Most security firms are currently busy analyzing the latest Internet Explorer (IE) zero-day exploit. One of these companies is AlienVault which has not only found websites that host the malicious code, but it has also uncovered a connection to the PlugX RAT.
Experts have identified a new version of the moh2010.swf
Flash file utilized in the attacks that leverage the IE exploit. Their analysis led them to a file called Nv.exe
which is used by Nvidia for several of its applications.
As it turns out, the cybercriminals are relying on Nv.exe
to load a DLL file which executes the binary content of another component named Nv.mp3.
The malicious payload present in this Nv.mp3
file is actually a version of the PlugX Remote Administration Trojan (RAT).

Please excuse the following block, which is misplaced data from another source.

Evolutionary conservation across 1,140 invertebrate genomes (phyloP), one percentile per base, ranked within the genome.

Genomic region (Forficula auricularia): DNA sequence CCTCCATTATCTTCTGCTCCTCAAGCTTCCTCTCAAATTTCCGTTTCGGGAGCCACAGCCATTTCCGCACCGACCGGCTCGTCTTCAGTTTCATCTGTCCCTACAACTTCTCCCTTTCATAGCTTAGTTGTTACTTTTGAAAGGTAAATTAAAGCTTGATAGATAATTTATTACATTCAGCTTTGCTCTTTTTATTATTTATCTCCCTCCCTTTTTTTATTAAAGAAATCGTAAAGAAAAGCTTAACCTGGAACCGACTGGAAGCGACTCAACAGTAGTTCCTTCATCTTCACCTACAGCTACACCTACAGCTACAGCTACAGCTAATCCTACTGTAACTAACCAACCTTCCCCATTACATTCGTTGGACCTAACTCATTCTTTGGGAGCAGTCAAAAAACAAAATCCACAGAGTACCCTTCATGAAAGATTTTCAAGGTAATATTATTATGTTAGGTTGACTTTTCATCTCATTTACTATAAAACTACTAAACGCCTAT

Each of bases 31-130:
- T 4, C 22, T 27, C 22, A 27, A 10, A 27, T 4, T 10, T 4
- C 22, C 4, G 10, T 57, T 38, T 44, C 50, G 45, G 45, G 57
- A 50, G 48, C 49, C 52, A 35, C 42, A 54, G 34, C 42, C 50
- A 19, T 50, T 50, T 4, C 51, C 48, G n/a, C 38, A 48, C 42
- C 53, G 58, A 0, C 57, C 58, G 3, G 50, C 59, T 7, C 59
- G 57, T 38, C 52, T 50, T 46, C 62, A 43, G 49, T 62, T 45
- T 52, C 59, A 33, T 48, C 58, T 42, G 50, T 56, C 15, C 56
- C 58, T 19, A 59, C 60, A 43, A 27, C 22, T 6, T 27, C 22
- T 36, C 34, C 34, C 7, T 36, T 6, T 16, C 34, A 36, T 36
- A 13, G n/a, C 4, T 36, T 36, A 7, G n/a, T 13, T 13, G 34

“We know that the group actively using the PlugX malware also called Flowershow had access to the Internet Explorer ZeroDay days before it was uncovered. Due tot he similarities of the new discovered exploit code and the one discovered some days ago it is very likely that the same group is behind both instances,” Jamie Blasco of AlienVault explained
Researchers also uncovered two more websites that appeared to be serving variants of the zero-day exploit a few days ago. One of them is India’s main Defense News Portal and the other one is a fake domain set up to replicate the site of the 2nd International LED professional Symposium +Expo.
The genuine website for the LED professional Symposium (LpS) is led-professional-symposium.com
and the crooks set up a domain called led-professional-symposium.org.
The fact that these particular websites have been targeted leads researchers to believe that these attacks are focused on specific industries. More precisely, cybercriminals may try to gather information from a specific sector by launching spear-phishing campaigns.